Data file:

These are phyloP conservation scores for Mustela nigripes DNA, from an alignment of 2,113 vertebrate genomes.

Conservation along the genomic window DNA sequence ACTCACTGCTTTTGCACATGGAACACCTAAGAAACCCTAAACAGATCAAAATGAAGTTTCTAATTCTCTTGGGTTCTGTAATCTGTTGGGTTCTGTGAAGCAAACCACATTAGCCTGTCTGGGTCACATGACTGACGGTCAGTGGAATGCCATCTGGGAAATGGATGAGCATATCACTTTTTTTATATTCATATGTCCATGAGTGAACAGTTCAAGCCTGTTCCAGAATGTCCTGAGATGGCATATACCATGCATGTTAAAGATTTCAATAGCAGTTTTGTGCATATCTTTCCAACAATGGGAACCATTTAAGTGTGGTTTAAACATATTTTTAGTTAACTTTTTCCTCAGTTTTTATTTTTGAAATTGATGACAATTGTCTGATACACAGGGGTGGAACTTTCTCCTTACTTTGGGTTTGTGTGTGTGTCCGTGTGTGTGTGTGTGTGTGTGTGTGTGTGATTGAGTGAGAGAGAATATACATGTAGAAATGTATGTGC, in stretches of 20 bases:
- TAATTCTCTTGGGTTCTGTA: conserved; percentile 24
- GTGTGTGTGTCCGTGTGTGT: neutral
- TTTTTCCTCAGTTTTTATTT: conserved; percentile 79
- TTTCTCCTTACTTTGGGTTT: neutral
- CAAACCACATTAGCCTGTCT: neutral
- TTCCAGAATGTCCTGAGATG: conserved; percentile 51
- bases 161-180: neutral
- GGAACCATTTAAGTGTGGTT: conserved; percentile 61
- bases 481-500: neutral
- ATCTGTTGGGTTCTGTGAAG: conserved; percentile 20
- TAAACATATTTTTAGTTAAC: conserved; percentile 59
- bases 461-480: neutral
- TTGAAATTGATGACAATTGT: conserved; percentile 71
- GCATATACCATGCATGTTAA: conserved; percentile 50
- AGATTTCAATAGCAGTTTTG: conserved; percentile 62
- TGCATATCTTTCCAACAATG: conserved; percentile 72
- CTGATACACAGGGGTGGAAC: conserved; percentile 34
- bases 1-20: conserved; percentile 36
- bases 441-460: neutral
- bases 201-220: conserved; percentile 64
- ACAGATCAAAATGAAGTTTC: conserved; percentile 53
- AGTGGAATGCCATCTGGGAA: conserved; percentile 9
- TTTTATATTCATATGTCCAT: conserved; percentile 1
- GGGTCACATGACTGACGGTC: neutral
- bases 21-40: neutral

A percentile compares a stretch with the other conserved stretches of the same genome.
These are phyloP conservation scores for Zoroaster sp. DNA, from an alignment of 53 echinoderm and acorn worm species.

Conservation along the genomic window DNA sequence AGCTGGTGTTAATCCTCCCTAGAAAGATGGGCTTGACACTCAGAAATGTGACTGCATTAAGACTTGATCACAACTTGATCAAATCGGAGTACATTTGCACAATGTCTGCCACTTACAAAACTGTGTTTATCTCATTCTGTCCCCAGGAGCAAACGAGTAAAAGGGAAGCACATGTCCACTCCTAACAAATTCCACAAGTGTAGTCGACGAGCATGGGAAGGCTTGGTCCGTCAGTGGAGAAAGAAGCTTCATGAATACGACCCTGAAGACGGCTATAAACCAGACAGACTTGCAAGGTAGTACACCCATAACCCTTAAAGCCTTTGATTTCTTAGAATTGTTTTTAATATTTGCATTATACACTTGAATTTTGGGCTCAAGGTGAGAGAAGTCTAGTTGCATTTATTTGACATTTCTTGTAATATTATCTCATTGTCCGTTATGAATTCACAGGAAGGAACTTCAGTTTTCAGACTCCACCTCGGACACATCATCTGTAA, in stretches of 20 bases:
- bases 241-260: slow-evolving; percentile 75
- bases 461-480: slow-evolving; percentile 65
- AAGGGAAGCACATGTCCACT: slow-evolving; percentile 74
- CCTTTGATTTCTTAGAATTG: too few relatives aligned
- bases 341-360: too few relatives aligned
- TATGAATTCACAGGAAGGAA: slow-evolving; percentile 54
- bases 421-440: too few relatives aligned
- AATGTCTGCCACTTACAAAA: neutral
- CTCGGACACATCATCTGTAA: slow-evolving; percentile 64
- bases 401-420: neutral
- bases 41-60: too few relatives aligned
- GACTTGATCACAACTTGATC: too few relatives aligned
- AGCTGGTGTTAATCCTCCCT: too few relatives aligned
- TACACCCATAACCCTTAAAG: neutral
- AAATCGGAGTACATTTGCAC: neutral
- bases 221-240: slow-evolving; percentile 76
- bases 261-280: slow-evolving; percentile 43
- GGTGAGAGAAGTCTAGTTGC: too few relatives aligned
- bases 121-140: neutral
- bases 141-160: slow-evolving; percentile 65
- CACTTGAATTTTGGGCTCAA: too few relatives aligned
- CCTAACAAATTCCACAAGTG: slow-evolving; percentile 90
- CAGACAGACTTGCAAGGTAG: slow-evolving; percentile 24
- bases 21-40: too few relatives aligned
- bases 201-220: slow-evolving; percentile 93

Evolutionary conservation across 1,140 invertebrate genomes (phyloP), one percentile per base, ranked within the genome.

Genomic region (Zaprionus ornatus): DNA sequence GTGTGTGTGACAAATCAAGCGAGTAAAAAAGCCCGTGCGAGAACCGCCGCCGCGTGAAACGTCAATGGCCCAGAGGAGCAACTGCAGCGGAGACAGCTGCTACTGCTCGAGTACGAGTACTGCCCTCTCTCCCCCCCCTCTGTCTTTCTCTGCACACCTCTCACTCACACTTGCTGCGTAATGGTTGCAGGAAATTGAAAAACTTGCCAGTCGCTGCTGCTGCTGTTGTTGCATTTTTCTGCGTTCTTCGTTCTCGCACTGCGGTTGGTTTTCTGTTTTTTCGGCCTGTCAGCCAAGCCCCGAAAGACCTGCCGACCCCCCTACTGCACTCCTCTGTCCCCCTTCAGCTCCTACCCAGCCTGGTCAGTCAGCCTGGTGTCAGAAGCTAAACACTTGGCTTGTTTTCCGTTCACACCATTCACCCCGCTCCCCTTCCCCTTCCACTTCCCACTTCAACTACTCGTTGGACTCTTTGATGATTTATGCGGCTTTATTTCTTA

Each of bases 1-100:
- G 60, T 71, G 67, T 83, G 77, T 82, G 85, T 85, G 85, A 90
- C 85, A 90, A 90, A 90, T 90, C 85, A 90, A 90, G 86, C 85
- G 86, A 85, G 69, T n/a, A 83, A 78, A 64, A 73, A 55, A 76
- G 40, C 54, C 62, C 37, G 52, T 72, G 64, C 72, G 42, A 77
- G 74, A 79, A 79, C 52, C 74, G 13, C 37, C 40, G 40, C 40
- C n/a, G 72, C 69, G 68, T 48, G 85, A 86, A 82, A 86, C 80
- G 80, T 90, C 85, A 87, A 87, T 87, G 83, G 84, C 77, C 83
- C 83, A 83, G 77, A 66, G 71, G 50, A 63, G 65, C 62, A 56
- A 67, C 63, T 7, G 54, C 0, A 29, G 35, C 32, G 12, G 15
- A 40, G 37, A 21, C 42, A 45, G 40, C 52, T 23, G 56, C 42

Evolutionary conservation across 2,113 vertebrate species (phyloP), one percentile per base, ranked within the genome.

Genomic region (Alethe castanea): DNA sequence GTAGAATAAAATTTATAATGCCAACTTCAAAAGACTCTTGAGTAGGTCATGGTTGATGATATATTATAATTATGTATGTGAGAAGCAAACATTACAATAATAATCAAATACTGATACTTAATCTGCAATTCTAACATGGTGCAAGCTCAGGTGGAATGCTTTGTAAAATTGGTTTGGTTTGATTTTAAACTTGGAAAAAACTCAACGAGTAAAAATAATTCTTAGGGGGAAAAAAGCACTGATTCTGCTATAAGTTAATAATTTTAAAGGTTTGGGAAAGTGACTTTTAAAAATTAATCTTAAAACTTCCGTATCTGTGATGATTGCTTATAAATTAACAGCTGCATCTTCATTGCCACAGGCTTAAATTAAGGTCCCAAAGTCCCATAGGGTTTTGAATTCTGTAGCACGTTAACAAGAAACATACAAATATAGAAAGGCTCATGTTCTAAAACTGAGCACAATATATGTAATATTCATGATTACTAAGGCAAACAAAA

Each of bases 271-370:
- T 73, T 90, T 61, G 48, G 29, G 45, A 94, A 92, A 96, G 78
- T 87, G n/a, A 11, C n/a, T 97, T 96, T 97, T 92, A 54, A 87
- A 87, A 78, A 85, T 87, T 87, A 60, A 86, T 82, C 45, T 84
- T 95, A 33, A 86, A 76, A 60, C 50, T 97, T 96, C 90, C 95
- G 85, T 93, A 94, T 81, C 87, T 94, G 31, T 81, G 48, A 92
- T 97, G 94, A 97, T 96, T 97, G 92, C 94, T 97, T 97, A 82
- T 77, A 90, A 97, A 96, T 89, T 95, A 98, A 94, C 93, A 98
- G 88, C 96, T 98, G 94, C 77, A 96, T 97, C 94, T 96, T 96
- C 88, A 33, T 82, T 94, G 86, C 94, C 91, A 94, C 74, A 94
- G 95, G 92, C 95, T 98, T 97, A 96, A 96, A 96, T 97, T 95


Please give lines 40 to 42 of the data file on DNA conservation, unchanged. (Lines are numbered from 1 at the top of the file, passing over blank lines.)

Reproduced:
- bases 401-420: neutral
- bases 41-60: too few relatives aligned
- GACTTGATCACAACTTGATC: too few relatives aligned